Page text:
The former Millwall skipper has continued Harris’ promising progression with the academy, overseeing many of his players through to the first team fold.

Key appointments have also been conducted, with head of recruitment Kevin Beadell and head of coaching David Hughes both coming into the club.

 

It all points towards an invaluable vision towards the future, which is integral for any club to possess.

Throughout the season, the presence of youth was prominent. Seeing a handful of academy players featuring in the match day squad each week became customary; Kieron Evans, Isaak Davies and Sam Bowen all made the bench on a number of occasions, Mark Harris played 16 times and Rubin Colwill started his club’s final three matches.

Mark Harris has rightly earned a wide range of plaudits since breaking through to the Bluebirds first team back in November, and has been a virtual ever-present in the squad since.

In this time, he has scored three goals in 648 minutes of football and boasts the second best minutes per goal record in the squad after Kieffer Moore.

His high pressing and energy have evidently brought an extra dimension to the table when he has been on the field, so little shock followed when he recently signed a fresh two-year deal.

“I’m delighted to have agreed this deal with the club I’ve been at since the age of seven,” said Harris upon renewing his terms.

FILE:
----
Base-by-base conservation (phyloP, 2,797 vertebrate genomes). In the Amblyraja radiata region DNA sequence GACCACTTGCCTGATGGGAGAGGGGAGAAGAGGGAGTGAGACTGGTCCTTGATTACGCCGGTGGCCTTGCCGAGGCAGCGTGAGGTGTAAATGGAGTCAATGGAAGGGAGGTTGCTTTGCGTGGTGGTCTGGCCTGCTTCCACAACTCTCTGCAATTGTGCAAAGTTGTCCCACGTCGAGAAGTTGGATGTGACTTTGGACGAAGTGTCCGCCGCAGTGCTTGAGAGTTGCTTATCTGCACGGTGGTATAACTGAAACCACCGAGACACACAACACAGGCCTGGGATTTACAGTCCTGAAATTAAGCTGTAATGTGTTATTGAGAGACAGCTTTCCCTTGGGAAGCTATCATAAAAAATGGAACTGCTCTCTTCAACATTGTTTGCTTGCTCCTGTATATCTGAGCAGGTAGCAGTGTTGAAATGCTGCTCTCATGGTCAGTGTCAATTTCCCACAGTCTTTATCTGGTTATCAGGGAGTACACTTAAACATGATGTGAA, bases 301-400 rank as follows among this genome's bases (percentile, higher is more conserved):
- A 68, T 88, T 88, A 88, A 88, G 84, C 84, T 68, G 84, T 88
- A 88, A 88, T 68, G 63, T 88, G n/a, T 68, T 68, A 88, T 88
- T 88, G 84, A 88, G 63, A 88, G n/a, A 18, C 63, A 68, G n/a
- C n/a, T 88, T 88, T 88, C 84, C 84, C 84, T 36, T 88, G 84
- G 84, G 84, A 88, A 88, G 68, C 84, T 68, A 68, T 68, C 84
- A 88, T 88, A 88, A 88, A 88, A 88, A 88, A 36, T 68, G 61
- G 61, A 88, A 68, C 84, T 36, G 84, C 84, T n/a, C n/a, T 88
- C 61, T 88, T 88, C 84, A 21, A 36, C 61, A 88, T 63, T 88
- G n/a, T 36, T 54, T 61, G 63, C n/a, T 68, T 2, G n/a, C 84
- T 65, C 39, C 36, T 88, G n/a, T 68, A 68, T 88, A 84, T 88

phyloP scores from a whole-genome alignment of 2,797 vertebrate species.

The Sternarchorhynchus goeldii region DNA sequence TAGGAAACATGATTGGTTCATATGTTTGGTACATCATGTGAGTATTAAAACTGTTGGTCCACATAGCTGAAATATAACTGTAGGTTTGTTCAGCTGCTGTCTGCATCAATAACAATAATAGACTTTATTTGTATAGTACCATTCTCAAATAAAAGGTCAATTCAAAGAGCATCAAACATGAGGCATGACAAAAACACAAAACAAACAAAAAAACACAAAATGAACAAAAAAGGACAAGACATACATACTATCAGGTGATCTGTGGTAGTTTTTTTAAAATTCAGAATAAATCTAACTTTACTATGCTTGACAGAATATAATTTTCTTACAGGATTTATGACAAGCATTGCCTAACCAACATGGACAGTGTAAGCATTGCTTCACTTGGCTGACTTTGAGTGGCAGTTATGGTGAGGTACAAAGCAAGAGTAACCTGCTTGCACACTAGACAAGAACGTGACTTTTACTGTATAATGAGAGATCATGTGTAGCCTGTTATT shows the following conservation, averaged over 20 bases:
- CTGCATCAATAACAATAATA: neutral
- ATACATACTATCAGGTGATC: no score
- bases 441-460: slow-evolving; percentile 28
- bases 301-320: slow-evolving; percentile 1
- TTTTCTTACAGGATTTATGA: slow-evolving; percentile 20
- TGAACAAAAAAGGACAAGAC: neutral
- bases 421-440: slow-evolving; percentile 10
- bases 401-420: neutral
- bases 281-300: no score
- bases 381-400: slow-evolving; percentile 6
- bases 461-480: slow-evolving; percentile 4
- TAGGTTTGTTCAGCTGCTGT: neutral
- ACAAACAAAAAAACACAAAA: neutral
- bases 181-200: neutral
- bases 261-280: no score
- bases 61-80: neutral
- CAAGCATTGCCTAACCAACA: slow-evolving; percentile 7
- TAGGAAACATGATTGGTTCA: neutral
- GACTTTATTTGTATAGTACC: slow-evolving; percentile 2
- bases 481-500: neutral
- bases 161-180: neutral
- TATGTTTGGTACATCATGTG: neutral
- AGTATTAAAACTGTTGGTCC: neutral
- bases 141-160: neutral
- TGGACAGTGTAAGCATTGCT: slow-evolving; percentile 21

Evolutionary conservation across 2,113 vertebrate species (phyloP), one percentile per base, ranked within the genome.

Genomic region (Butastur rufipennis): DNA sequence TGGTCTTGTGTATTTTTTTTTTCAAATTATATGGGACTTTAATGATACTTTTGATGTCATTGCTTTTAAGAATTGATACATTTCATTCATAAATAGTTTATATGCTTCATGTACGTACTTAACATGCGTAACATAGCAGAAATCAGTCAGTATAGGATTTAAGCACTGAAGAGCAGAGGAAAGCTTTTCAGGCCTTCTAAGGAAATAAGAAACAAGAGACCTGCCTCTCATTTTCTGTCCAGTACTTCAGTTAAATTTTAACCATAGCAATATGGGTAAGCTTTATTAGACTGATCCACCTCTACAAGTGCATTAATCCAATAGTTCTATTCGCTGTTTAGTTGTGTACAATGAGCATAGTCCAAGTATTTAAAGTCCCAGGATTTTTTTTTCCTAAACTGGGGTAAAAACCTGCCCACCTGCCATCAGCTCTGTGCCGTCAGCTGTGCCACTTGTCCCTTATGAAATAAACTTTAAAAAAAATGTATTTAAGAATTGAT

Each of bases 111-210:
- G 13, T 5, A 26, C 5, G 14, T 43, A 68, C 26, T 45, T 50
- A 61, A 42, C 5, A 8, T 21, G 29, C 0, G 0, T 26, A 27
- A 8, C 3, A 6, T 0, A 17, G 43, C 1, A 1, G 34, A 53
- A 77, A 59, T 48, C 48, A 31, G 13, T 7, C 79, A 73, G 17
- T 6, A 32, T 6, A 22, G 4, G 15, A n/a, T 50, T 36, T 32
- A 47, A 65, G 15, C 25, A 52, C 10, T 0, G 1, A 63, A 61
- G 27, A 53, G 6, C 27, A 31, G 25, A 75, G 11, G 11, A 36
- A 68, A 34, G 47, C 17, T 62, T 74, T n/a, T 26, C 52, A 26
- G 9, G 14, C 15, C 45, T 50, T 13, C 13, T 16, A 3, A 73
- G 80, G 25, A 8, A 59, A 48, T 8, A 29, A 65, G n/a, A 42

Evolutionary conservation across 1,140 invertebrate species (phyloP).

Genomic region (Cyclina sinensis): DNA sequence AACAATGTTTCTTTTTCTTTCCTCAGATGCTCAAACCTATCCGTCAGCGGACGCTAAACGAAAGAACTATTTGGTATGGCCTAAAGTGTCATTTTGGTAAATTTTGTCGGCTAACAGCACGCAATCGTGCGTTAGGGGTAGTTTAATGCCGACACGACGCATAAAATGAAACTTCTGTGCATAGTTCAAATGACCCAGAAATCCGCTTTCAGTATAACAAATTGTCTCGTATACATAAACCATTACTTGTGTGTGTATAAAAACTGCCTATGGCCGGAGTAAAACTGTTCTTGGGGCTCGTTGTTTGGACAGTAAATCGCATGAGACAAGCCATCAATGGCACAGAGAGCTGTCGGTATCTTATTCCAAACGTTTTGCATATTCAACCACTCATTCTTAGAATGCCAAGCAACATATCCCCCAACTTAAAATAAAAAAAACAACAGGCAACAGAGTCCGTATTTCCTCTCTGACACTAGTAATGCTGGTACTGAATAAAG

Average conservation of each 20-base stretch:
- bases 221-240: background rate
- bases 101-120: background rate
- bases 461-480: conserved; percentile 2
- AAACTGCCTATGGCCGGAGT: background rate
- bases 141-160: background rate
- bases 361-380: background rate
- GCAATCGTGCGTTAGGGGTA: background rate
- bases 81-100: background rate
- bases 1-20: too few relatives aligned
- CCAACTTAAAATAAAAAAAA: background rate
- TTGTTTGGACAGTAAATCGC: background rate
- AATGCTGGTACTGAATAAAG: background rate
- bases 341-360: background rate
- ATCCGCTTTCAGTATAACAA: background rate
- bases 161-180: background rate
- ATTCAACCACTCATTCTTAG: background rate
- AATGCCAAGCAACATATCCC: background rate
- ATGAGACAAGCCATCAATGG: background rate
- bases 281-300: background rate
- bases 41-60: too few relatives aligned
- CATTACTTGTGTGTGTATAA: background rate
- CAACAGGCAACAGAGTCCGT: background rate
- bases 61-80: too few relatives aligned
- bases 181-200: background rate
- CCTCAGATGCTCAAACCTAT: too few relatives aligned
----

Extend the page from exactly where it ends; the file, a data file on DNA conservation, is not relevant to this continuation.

“I’ve enjoyed a very good season, but I’m not resting on it though. I want to play as much as possible and push on now.”

McCarthy also spoke highly of the talented youngster, adding: “We’ve been discussing this for a while.

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“At Birmingham when he came on, he scored a really good goal and the one that tipped it for me was his last game against Rotherham. He replaced Kieffer and did a really good job on his own up front.

“Mark deserves his new contract and I’m delighted he’s signed.”

It has been suggested that either Harris or fellow same-age striker Max Watters would have to make way in a loan spell elsewhere, so that one of them can continue their progression.

However, the extension perhaps signifies that the former Welsh youth International will remain as a component of McCarthy’s set-up.

Harris will be competing alongside a wealth of gifted options for a role in the side ahead of next season.

In towering talisman Moore, the Bluebirds boast an indispensable player who ranks amongst the most feared forwards in the division.

Unless injured, the 20-goal man is quite literally unstoppable, yet there are other areas in which Harris could well challenge.

Collins’ arrival on a free transfer appears tidy business when you consider that the Republic of Ireland International has exceeded the 10-goal mark in each of his last five seasons.

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His position in the team is yet to be clarified, with some believing that he will play second-fiddle to Moore, whereas it is also felt that he may operate in the second-striker role that we have seen Josh Murphy shoe-horned into.